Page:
Monkey Rounds is a left-to-right scroll racing game for young children (6-8 years). The weird protagonist has to jump over obstacles, catch bananas and avoid flying coconuts to improve, and is finally rewarded with his own monkey car! This game will give the youngsters the feeling of having their own game because they, like their older siblings, deserve bragging rights.
- Levels cross 5 different worlds
- Diverse obstacles
- Possibilities to “power up” by catching bananas
- Challenge friends who can achieve the most success
- Drive the monkey car with your steering device
Monkey Rounds is a high quality app with simple controls and gameplay that appeal to the intended age group. The user interface is a simple tap to control the character and make it jump. All children have to do is find the right timing. However, I had problems learning to correctly measure my jumps – a child with less coordination and judgment can sometimes be frustrated.
There is outdoor advertising, but they do not interrupt the game, appear between rounds and are offered in exchange for more playing time. The artwork is clear and cartoon-like, with some of the cutest flying pigs and pelicans for opponents as the game progresses. There are no clear specific directions, but the game is very simple, so none are really needed. You can visit the developer’s website at https://www.flexxgames.com.
This app isn’t really meant to be educational, but the developers have added a few advantages so that children can still learn. The most obvious is a voice-over that counts the bananas collected. Children hear a number word for every banana they snatch from the sky.
A more subtle but perhaps more important pedagogical benefit is the exercise that children get with coordination and skill. If you judge exactly when to tap the screen to make the monkey jump, and later learn how to control the monkey car by tilting the device, some examples of how this app helps young children develop their skills improve.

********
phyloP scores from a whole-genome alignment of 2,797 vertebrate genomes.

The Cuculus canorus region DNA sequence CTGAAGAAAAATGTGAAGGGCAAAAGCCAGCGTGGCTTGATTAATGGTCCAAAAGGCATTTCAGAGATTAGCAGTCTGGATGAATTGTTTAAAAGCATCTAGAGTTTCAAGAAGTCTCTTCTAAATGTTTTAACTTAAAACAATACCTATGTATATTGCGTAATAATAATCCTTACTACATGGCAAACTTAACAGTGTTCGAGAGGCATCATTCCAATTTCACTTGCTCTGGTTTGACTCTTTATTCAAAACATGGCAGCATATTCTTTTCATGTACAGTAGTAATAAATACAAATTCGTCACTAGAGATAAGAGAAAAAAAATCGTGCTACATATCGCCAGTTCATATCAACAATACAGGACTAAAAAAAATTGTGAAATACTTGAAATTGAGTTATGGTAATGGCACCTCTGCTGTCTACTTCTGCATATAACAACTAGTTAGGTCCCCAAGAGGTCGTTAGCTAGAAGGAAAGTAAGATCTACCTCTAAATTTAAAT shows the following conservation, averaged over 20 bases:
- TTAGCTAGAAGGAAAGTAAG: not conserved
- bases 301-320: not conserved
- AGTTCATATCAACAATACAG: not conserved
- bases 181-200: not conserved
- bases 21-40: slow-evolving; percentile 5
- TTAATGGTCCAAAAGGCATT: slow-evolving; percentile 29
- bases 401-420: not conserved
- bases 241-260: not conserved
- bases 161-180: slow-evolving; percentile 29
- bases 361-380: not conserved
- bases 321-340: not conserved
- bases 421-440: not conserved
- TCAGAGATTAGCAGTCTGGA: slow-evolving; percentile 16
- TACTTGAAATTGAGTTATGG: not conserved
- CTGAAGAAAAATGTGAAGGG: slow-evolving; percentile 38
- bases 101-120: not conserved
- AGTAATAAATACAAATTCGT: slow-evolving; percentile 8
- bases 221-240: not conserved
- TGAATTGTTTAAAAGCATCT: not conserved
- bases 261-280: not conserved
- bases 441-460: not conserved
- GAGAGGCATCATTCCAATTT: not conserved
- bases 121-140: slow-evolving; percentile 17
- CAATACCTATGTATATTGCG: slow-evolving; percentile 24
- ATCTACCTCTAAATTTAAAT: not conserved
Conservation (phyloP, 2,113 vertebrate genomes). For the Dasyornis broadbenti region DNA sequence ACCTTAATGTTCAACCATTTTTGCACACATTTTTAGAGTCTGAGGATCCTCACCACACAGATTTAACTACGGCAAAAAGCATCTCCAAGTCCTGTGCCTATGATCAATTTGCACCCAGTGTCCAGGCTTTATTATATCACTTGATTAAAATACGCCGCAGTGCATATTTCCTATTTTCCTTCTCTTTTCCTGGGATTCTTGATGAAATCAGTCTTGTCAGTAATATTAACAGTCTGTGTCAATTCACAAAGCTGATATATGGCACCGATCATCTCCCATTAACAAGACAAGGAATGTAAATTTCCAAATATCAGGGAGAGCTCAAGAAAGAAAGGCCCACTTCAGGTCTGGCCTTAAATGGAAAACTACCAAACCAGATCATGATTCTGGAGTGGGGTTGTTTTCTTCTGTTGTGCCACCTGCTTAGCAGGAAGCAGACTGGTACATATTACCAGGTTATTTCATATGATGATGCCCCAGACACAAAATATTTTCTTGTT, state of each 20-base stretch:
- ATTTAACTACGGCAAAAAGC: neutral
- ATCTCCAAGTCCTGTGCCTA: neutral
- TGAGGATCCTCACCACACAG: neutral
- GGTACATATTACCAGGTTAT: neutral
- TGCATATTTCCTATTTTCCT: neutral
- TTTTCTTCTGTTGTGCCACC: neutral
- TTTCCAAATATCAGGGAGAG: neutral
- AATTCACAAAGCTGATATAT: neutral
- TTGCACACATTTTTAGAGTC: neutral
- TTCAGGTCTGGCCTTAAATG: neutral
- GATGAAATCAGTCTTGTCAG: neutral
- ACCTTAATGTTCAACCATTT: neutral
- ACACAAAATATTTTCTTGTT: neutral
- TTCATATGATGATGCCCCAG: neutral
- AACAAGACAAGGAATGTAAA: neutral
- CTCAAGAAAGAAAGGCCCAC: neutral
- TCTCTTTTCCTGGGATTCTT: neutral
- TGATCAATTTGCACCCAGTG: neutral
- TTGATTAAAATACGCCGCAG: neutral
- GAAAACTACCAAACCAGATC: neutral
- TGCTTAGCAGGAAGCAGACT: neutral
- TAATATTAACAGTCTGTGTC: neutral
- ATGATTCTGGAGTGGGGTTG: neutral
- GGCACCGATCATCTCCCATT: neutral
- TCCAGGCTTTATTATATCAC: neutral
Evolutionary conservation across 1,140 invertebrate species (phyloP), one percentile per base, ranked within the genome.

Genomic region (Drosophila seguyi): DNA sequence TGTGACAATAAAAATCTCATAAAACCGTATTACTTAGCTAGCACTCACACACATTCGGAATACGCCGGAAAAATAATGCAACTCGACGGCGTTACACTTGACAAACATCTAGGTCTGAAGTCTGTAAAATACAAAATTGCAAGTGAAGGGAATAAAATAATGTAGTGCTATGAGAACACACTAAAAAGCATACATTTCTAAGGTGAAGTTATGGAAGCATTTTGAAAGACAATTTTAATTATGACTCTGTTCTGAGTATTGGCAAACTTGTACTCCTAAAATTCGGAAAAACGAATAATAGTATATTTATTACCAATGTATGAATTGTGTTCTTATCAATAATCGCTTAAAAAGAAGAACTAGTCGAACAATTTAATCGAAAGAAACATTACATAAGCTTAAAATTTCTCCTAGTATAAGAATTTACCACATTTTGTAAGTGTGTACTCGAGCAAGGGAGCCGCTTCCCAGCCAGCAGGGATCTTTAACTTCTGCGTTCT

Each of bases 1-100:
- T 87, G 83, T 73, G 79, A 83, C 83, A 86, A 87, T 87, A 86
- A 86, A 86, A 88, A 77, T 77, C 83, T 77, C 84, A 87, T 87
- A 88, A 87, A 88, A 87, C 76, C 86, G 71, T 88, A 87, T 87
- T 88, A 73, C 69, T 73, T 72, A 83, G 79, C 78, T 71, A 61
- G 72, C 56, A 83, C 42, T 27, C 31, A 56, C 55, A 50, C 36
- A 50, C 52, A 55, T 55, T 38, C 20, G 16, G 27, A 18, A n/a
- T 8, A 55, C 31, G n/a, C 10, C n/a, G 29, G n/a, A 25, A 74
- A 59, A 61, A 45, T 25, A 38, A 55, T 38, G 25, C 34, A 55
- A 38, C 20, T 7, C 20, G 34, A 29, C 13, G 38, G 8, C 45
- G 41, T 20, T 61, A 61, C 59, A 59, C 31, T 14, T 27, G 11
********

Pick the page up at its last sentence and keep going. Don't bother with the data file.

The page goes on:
Who doesn’t love monkeys? Especially when they bounce over tree trunks and boulders and try to snap bananas while avoiding flying coconuts that are flung by winged pigs? In other words, this app contains many elements that young children find giggling. Add this with the element of playing a game that looks very similar to what older children like and that makes this game a winner from a child’s perspective. The campaign is so simple that most children quickly feel successful and the five worlds make the challenges more varied.
Although this app can be downloaded for free, there are plenty of ads, and some parents may want to preview them before teenagers can use them unattended. If you want, you can purchase an ad-free version. If advertising for your young child is allowed, the app is likely to occupy it for a while as it covers 20 levels with increasingly difficult challenges.
This app is easy to use for children, but not particularly child-friendly. Some ads appear at the bottom of the screen after the character has “died” and are protected by a parent gate that requires easy addition with amounts less than 10. Since children in kindergarten through second grade learn this skill at school, this is not a particularly effective facility. You can also “buy” a sequel to the game or buy additional bananas by watching a thirty-second video ad. This is not protected at all, but it does allow children to click directly into the App Store. The ads I saw were all for age-appropriate or at least G-rated gaming apps so the content didn’t seem to be a problem, but many families should carefully consider whether or not to allow children access to them. However, a purchase of ninety-nine cents removes the advertisement.
- NO accessible external links to the Internet
- NO social media
- YES outside of advertising, some unprotected
- YES in-app purchase, but behind a parent gate (math)
Note: We are not the author of this content. For the Authentic and complete version,
Check its Original Source